One year after President Donald Trump took office, his Defense Department released a survey cataloging the ways climate change has affected thousands of military installations across the globe. Even though Congress had asked the Pentagon to conduct the survey, it was still politically sensitive given the commander-in-chief’s well-publicized views on the subject, which include refusing to acknowledge its existence and expressing contempt for anyone who expects the government to address the problem.
Operating within this hyper-polarized political environment, staffers had quietly scrubbed nearly two dozen references to a warming planet from a draft version of the report. The startling edits, uncovered by the Washington Post weeks after a final report was made public, provided yet another example of how controversial a once-widely acknowledged matter of scientific consensus had become. Climate change was now too toxic a subject for defense officials to emphasize in a report on adapting to climate change.
The selective editing may not be surprising given the political pressure that has infected policymaking around global warming. In some ways, the Pentagon has often been more willing to directly address climate security than other agencies in the Trump administration, including the Interior Department and the Environmental Protection Agency. The Navy has developed a climate “road map,” crafted a strategy for a warmer, more militarized Arctic, and submitted a two-decade, $21 billion plan to Congress that would modernize Navy shipyards across the country, where aging infrastructure is often no match for an increasing number of flooding events. On the other hand, Trump’s new National Defense Strategy, an all-encompassing guide to military and security challenges facing the United States, conspicuously omitted any mention of climate change.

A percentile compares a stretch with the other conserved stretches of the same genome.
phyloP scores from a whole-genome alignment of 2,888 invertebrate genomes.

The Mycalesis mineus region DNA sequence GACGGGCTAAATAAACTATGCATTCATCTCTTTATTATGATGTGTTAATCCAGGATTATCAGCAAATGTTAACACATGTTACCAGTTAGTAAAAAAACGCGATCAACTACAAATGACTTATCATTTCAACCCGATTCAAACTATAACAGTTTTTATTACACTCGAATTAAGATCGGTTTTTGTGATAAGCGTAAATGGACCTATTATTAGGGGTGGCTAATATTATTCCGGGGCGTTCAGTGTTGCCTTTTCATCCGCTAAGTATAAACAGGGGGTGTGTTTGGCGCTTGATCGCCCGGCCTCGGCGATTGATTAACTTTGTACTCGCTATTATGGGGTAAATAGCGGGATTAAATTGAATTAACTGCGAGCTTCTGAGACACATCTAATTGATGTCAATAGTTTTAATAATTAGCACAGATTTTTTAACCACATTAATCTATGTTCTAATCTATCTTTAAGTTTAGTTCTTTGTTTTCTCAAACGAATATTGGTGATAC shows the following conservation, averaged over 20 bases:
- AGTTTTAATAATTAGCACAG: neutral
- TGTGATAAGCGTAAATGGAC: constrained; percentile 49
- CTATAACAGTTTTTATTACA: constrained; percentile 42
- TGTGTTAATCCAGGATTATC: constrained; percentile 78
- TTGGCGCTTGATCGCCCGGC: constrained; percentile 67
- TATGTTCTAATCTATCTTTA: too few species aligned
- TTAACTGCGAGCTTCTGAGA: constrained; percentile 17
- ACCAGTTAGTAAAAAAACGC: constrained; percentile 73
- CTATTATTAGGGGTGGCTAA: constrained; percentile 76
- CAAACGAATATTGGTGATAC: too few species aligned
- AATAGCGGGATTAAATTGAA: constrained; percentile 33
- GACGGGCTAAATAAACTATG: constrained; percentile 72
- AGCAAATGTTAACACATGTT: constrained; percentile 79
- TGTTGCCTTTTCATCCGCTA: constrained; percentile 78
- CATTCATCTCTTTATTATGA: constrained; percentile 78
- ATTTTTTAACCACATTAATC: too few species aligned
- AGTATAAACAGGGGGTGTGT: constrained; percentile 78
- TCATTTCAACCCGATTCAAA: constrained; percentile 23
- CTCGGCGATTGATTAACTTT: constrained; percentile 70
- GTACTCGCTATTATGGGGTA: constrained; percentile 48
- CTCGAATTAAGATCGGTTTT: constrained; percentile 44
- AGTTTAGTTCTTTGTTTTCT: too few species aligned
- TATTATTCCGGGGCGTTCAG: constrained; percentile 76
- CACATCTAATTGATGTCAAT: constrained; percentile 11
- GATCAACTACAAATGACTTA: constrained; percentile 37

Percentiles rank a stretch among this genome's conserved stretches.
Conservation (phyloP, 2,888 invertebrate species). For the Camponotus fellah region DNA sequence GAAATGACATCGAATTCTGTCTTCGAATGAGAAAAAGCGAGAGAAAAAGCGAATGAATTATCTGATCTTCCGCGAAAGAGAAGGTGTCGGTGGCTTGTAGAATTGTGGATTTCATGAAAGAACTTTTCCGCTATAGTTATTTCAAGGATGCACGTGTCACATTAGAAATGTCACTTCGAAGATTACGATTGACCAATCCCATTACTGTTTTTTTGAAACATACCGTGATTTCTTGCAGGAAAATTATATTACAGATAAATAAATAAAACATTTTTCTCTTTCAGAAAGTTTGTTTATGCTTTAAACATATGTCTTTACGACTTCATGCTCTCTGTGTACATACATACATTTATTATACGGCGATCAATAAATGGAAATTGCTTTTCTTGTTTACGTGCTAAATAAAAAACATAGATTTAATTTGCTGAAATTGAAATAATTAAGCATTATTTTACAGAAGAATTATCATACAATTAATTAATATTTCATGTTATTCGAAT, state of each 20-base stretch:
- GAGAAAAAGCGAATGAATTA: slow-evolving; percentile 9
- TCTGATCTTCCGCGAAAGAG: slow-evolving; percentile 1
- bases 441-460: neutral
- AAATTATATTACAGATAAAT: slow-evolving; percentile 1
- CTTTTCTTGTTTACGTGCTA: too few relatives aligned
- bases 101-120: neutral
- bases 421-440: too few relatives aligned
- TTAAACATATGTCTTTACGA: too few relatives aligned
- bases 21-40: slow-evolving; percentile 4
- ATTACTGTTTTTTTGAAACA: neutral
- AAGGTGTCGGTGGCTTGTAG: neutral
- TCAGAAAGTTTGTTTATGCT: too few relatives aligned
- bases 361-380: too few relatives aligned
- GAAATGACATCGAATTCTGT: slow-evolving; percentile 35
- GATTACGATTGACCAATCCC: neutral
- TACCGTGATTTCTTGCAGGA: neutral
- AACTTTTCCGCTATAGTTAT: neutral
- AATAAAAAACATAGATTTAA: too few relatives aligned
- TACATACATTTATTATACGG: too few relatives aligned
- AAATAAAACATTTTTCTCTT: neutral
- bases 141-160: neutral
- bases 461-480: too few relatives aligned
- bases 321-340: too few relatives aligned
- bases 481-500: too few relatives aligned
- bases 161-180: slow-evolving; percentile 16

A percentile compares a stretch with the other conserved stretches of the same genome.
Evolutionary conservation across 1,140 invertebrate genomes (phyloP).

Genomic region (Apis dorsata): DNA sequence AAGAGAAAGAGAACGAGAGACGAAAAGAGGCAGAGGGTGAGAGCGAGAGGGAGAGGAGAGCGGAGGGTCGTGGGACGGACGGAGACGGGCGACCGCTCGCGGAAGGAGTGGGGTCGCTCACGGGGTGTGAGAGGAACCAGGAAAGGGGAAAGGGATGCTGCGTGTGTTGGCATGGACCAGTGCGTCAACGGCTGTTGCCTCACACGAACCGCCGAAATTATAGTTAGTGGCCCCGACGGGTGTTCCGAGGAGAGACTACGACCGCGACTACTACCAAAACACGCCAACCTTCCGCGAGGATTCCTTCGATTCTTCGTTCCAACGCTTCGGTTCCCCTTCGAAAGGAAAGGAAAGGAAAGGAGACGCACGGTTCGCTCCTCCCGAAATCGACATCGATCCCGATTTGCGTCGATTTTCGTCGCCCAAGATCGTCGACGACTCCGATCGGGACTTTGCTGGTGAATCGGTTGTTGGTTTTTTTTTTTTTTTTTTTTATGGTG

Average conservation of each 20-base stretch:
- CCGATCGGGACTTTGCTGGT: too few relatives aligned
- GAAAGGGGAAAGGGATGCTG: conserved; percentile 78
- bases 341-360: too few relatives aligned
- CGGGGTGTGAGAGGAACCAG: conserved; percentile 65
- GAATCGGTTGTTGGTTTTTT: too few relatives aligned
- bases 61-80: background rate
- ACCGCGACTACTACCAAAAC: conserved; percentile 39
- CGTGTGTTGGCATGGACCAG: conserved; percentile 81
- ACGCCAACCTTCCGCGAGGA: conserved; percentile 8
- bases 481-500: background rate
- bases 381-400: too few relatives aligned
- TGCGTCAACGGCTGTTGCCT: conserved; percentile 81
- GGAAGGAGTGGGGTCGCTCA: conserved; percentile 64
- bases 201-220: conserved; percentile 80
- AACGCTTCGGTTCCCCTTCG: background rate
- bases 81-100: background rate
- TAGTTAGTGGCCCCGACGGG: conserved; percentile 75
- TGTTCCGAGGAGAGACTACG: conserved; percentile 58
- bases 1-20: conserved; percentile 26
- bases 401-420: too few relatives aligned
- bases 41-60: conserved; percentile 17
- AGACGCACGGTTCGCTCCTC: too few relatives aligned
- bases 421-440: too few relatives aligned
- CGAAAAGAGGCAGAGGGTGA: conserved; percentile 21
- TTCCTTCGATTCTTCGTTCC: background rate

When it comes to the Pentagon, the Republican-majority Senate that consistently opposed Obama-era climate action—and continues to obstruct meaningful environmental regulations—actually incorporated resilience measures into the most recent annual defense spending bill, including a mandate that future military construction projects be a few feet higher if located on a 100-year floodplain. Other surprising line items included $48.4 million additional funds for an energy resilience and conservation initiative and $15.5 million to replace an Alaskan munitions maintenance facility harmed by permafrost thaw. But this may change, because climate skeptic Sen. James Inhofe (R-Okla.), who succeeded John McCain as chair of the Senate Armed Services panel, has already said he does not expect to devote much time to climate policy. “We have more significant things to do with the threats that are out there than to be getting involved in the environmental issues,” he told E&E News in August.
The president can call climate change a hoax and Inhofe can incorrectly say climate goes “through these 30-year cycles,” but defense officials responsible for winning wars and keeping 1.3 million service members safe face grave consequences if they ignore scientific experts. Of the military’s more than 3,500 bases, naval stations, and other installations, 706 reported being affected by flooding, while hundreds more identified disruptions caused by droughts and high winds. Hurricane Florence alone caused roughly $3.6 billion worth of damage to Camp Lejeune, a Marine Corps base in North Carolina. Two months ago, Hurricane Michael devastated the Florida Panhandle and left in its wake catastrophic structural damage to Tyndall Air Force Base. More than a dozen F-22 fighter jets were grounded during the storm. Laura McAndrews, an Air Force spokeswoman, told Mother Jones that the hurricane damaged 95 percent of buildings on the base. Across the country, Naval Base Ventura County in California had to be evacuated due to approaching wildfires.
“Every administration is going to have a different set of priorities,” says John Conger, who previously oversaw energy, installations, and environment as an acting assistant secretary for defense in the Obama administration and now directs the Center for Climate and Security, a Washington research group. “A lot of senior military officials have continued to articulate the view that climate change is real.”